■ REVIEW: The Calling of the Grave
Weakest in the series but still a good read

The fourth novel to feature the haunted and brilliant forensic anthropologist, David Hunter, features a prologue set in the past, when his wife and child were still alive but unfortunately, The Calling of the Grave is probably the weakest of the series.

Dr Hunter is asked by police to attend an exhumation on Dartmoor.

The body is that of a teenage girl murdered by rapist and serial killer Jerome Monk, who is now serving life in prison.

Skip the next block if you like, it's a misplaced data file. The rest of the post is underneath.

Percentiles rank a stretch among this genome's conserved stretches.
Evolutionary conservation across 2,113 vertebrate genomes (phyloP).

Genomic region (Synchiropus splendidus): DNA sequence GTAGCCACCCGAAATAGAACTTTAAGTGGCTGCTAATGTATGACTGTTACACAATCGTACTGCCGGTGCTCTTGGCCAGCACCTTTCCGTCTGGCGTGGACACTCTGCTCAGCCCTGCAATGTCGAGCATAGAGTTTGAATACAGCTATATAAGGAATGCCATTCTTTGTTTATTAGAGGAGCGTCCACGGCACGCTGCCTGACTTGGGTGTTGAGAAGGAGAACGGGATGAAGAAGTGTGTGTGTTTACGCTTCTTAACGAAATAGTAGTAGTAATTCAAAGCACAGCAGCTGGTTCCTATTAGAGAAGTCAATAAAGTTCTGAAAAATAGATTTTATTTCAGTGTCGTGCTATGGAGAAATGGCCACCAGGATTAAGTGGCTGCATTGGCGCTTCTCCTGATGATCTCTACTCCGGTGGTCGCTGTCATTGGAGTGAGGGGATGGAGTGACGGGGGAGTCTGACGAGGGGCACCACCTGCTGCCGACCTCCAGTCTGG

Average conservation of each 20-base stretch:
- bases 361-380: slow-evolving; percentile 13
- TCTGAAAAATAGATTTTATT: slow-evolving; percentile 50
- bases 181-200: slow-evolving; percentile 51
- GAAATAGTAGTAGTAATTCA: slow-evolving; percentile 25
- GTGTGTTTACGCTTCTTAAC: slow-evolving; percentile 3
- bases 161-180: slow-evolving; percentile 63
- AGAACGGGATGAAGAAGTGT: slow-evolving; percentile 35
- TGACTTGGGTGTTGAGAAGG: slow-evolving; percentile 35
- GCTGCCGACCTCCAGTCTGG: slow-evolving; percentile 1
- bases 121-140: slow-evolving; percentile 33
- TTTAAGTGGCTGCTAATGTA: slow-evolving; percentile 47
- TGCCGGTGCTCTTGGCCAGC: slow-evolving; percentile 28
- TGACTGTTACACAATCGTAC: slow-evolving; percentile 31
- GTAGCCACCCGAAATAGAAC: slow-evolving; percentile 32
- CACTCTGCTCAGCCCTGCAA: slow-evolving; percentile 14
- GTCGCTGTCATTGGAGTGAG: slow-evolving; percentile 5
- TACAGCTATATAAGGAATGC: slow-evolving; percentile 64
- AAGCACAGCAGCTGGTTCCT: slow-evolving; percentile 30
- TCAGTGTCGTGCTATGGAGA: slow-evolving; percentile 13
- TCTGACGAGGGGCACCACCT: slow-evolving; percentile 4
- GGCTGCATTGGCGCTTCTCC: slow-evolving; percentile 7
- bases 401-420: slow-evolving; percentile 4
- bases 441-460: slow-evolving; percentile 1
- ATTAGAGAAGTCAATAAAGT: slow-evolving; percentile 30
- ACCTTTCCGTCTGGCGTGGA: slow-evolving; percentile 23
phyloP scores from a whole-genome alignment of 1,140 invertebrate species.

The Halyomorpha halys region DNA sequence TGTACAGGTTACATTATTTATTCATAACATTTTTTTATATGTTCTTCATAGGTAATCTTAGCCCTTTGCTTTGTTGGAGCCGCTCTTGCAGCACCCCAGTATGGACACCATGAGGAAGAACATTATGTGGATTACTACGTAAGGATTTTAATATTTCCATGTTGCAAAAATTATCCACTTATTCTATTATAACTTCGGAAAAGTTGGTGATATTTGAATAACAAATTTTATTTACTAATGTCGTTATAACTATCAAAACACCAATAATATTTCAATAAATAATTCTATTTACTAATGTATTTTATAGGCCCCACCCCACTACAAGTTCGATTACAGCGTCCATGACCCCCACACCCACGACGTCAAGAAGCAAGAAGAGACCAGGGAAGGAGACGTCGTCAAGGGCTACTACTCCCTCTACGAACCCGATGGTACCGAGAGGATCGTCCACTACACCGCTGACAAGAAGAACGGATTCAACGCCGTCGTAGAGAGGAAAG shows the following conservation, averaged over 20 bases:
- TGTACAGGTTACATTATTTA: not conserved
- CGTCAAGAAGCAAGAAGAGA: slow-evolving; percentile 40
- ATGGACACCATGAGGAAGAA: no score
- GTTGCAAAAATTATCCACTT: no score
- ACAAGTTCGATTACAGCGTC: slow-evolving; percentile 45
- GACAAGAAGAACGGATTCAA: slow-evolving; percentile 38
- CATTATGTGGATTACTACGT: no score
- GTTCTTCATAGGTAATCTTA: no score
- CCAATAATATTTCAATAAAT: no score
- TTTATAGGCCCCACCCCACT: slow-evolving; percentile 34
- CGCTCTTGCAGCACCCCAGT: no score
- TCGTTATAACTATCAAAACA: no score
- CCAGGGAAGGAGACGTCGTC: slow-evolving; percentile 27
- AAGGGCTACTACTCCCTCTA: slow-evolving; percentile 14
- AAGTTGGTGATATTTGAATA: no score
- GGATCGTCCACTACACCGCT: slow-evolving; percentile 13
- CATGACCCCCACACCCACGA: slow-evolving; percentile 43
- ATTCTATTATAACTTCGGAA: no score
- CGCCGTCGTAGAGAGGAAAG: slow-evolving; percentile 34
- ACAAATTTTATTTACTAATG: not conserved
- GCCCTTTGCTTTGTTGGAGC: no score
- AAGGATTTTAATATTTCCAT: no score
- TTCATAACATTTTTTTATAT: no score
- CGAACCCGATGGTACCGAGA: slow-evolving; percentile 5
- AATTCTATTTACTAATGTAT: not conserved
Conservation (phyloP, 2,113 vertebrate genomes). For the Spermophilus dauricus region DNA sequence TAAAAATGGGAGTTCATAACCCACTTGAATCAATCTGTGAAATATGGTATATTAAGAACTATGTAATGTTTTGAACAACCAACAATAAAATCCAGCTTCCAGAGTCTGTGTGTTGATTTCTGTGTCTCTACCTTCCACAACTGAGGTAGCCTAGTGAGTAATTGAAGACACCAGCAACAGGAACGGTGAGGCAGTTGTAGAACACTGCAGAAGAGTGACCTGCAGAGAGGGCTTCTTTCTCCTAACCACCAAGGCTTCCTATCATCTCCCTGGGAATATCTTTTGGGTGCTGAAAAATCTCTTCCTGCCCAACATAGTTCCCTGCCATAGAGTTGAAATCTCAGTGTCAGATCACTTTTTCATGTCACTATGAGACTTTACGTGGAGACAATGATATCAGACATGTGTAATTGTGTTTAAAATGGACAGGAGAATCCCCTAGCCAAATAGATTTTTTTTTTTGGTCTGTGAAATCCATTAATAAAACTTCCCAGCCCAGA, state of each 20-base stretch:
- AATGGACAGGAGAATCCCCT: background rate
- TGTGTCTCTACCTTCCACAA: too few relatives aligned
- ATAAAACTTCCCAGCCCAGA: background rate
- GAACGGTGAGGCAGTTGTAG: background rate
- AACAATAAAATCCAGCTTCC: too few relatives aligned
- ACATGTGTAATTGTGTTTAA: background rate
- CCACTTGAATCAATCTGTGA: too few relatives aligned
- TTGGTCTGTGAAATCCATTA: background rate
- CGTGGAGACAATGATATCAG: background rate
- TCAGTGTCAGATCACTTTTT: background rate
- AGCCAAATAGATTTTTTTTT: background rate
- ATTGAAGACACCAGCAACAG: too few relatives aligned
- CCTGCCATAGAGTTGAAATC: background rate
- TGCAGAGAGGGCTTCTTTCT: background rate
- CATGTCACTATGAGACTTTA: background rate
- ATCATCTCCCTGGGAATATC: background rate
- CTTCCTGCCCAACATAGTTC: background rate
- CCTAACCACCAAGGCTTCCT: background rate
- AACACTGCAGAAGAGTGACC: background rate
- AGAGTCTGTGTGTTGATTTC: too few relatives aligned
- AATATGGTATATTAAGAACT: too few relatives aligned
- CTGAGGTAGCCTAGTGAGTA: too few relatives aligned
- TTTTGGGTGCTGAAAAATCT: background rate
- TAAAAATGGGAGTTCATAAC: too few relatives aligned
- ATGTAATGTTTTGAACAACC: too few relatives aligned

The abnormally strong Monk is believed to have murdered at least five teenage girls, although only one body has ever been found and the killer refuses to tell anyone where his other victims are buried.

The authorities hope the discovery of the grave will provide a breakthrough in the search for the rest of the victims but the operation doesn’t run smoothly.

Fast-forward eight years and we are back up to the present.

Hunter is pulled back into the story with the news that Monk has escaped from jail and anyone involved in the ill-fated search eight years earlier is on his hit list.

I enjoyed this one but not as much as the earlier three in the series.

The last one (Whispers of the Dead) was an absolute cracker.

The Calling of the Grave, by Simon Beckett (Bantam Press, RRP $39.99)

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